“My research group has developed new catalytic processes that overcome many of the issues with existing technology, and our new process provides access to new chemicals that cannot be made by current methods,” said T. Brent Gunnoe, Commonwealth Professor of Chemistry, in whose laboratory Frye works. “Part of our excitement is that the new catalytic process can potentially be applied to the synthesis of many different types of alkyl or alkenyl arenes.”
Gunnoe said Frye is working on this process.
“Lucas is a motivated and insightful student with tremendous potential,” he said. “He is among the most talented undergraduates who have performed research in my group during the past 20 years. Since joining my group, Lucas has made great progress, both in the lab as well as his intellectual growth and understanding of the project. He has an excellent grasp, especially given his experience in my group, of the project, and he handles questions with competence and ease.”
An Echols Scholar, Frye is a member of Alpha Chi Sigma, the professional chemistry fraternity, and Amuse Bouche, an improvisational comedy troupe. A graduate of Severna Park High School, he plans to pursue a Ph.D. in inorganic chemistry.
“After that, I’d like work as a scientist to develop catalytic technologies that reduce the risks climate change poses to human health and productivity,” he said.
Neubert, of Lansdale, Pennsylvania, wants to computationally model the metabolism of E. coli bacteria in order to optimize production of therapeutically relevant compounds in the human gut.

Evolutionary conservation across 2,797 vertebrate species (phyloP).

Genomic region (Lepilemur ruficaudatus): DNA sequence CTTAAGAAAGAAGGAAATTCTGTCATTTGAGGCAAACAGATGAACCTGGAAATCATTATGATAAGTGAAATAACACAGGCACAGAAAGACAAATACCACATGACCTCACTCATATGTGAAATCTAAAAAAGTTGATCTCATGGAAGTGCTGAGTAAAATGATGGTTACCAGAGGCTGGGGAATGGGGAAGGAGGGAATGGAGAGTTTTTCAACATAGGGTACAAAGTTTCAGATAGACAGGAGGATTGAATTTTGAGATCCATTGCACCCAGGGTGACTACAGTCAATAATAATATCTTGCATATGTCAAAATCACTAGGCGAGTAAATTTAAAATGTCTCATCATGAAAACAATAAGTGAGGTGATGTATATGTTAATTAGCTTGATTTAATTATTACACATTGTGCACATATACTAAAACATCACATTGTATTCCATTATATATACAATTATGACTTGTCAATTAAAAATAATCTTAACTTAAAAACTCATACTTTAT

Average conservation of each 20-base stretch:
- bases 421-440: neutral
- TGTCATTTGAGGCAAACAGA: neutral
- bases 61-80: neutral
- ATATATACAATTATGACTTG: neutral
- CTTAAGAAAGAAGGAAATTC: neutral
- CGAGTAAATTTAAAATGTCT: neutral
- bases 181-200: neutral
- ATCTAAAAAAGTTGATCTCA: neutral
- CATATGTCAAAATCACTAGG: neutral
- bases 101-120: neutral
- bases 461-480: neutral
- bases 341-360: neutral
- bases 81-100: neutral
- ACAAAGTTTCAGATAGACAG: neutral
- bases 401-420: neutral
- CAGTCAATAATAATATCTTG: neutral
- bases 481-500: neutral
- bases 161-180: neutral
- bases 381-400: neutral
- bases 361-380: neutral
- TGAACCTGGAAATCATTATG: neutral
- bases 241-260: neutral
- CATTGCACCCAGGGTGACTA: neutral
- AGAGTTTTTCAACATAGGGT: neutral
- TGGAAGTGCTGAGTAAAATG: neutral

Neubert said the current modeling process takes several months to years when done manually, while automated techniques are only about 66 percent accurate.
“There is a general need to bridge the gap between time-efficiency and accuracy to increase the value of these genome-scale metabolic reconstructions,” he said. “Optimization of the production of therapeutically relevant compounds can result in positive health outcomes for diseases, such as inflammatory bowel diseases and obesity. The compounds I will be focusing on play critical roles in the function of the gut of humans through regulation of immune function, maintenance of intestinal homeostasis and various other physiological processes.”
“Microbes play an integral part of human health,” said Jason Papin, a professor of biomedical engineering, in whose laboratory Neubert is working. “Microbes are everywhere around us, and in us, and our relationship with these microbes is important in protecting us against disease and in helping us with many normal physiological functions.
“These relationships between microbes and humans are so complex that we need computer models to try to understand them. Ben’s project is focused on building computer models of specific bacteria that live within the human gut and using those models to predict how we can take advantage of these bacteria for medical applications.”
Papin said Neubert is a very thoughtful student.